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Sunday, October 19, 2003

QUO VADIS C OF E? It’s Sunday, so it must be time to think about the church - the obvious alternative if you are not actually going to go there. David Aaronovitch, whose entire personal experience of organised religion consists of being inside a synagogue no more than three times in his life while coincidentally a service was being conducted, is not a man I would instinctively turn to for analysis of the Church’s current predicament over gay bishops, but he’s spot on anyway:

So, just as the Catholic legacy leaves them today with a half-dead pontiff, the legacy of schism finds this nation with an established church founded on expedience. The Church of England is pleasant and safe and concerned to remain pleasant and safe.
Left to itself, the Church in England would probably get round to ordaining actively gay bishops over the next 10 years or so. It might even sanction sex before marriage, within the context of loving relationships. That's the way things are going in this country. Women have become priests and the result has not been hell-fire, but rather The Vicar of Dibley and the balancing departure of Ann Widdecombe.
This, Rowan Williams surely knows. The problem is all these offshoots to the Church of England that arose out of a third legacy, that of Empire. The Episcopalians of New Hampshire now want an openly gay bishop. They are, however, quite prepared to live with those parts of the Church who prefer their ordained homosexuals either to suffer or to lie. The African bishops and their allies, itseems, are not prepared to take such a traditional Anglican position, and have pressed for the Americans to retract or to be declared 'out of communion'. Although they hail from a continent ravaged by heterosexual Aids, they are jetting round the world to ensure that there isn't a gay bishop in New Hampshire.

On balance I probably share Aaronovitch’s conclusion:

And yet I wonder whether he [Rowan Williams] would not command more respect by stating his own convictions and arguing for them. He will, after all, eventually have to tell the African bishops the truth. Which is that, as he surveys the world, the greatest problems are not those caused by having gay vicars.

The risk is of course a schism. Ok, so you could easily argue for taking that risk to let the Church progress, but the Observer’s leader gives a few good reasons why liberals should be a little more patient (after all, we will get there eventually):

. . . traditional Anglican liberal pragmatists, of whom the Archbishop is one, countenance reform for good Anglican reasons - including that the Church should stay connected to the mores of the civil society it spiritually represents.
But the Church has a greater vocation; it is to faith, God and to spreading the word of God - a vocation that secular critics cannot really understand. This is why it recruits clergy and why it functions as an institution at all. Unity and sharing the same interpretation of scriptures are institutional imperatives. The Church's priority therefore has to be to prevent schism, rather than accommodate society's tolerance of homosexuality.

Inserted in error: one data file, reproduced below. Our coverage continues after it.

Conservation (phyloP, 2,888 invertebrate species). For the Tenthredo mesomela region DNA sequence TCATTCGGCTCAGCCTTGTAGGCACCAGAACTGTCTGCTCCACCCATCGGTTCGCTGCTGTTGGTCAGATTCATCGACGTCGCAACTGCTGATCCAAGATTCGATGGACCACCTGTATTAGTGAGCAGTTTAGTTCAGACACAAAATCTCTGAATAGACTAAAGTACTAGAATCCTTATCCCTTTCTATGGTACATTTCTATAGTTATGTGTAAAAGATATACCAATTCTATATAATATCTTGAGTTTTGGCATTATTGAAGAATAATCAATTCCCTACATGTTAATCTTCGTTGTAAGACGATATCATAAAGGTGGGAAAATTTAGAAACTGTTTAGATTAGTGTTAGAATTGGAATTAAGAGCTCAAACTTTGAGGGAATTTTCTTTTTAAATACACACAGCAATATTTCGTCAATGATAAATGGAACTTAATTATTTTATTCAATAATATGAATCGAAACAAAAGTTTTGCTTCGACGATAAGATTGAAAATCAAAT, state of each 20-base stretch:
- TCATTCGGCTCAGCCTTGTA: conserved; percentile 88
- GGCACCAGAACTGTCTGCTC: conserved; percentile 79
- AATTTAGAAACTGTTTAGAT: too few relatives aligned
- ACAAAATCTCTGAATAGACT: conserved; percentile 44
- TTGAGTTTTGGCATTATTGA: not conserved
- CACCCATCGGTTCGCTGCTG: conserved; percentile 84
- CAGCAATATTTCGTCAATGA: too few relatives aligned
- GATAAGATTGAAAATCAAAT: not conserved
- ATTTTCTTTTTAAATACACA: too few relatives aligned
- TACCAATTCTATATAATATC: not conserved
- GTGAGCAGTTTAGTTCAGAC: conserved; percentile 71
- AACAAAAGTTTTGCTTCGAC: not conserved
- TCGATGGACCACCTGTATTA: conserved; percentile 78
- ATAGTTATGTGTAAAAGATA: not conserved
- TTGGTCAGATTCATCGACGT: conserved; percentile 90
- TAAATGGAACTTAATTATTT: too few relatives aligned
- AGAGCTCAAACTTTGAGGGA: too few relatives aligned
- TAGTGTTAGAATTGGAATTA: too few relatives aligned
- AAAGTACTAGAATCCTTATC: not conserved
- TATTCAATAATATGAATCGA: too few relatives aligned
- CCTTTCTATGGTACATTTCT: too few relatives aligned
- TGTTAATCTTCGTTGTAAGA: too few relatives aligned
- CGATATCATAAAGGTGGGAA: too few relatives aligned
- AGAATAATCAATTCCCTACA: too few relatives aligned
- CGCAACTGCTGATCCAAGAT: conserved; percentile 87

This is the dilemma with which Rowan Williams wrestles, even though he knows hostility to homosexuality is fundamentally unChristian. . . . If the African and Latin-American Anglican bishops warn darkly of being unable to share the same communion as Hampshire's Canon Gene Robinson if he is made a bishop, that is because they represent more intolerant traditions of faith.
Ultimately sexual tolerance must spread to the less developed world. The issue, therefore, is of time. It follows that the best outcome is to maintain the union of the Church while it painfully moves towards accepting homosexual bishops. This is the desirable ultimate outcome, even if it takes a generation to accomplish, as Archbishop Williams knows. It is also in the long-term interests of gay priests to look towards a time when they can represent a unified Anglican Communion, rather than a fragment of it.

Not to be outdone the Torygraph gave a voice to otherwise abominable A N Wilson, who also counsels against schism:

This is very far from being the first time that Christians have decided to split over some matter of supreme importance to themselves and of only marginal interest to everyone else. Many of us will feel sad because we think of Anglicanism as a force for good in the world. In the overcrowded cities of the late 19th and early 20th centuries, it was Anglicansim which brought decent schools to the poor and which in the persons of such figures as Father Jellicoe, the brother of the admiral, housing for thousands. It was the Anglican Christianity of the Mirfield fathers in Southern Africa that began the great fight against apartheid. Trevor Huddleston's Naught for your Comfort was a book which alerted millions round the world to the evil of what was happening in South Africa. Only Anglicanism could have nourished T S Eliot or John Betjeman.
Anglicanism's gentleness, its intellectual seriousness, its passionate decency, its sense of beauty and order, both liturgical and social, are rare qualities which the world needs.

. . .

There are certain things you try not to do, if you are religious, because they are forbidden rather than because you believe them to be morally wrong. No Jew thinks it is sinful to eat a bacon sandwich, though many Jews believe it is forbidden by covenant. It is sinful to commit a murder or to grind the faces of the poor. Sexual conduct is surely on the same level of seriousness as eating a bacon sandwich, and we might have hoped that nowadays, given the diversity of human life, the Church would have chosen to shut up about sex.

On the other hand, if you really want something serious to think about religious-morals-wise, give this a try, though be warned it’s quite depressing.

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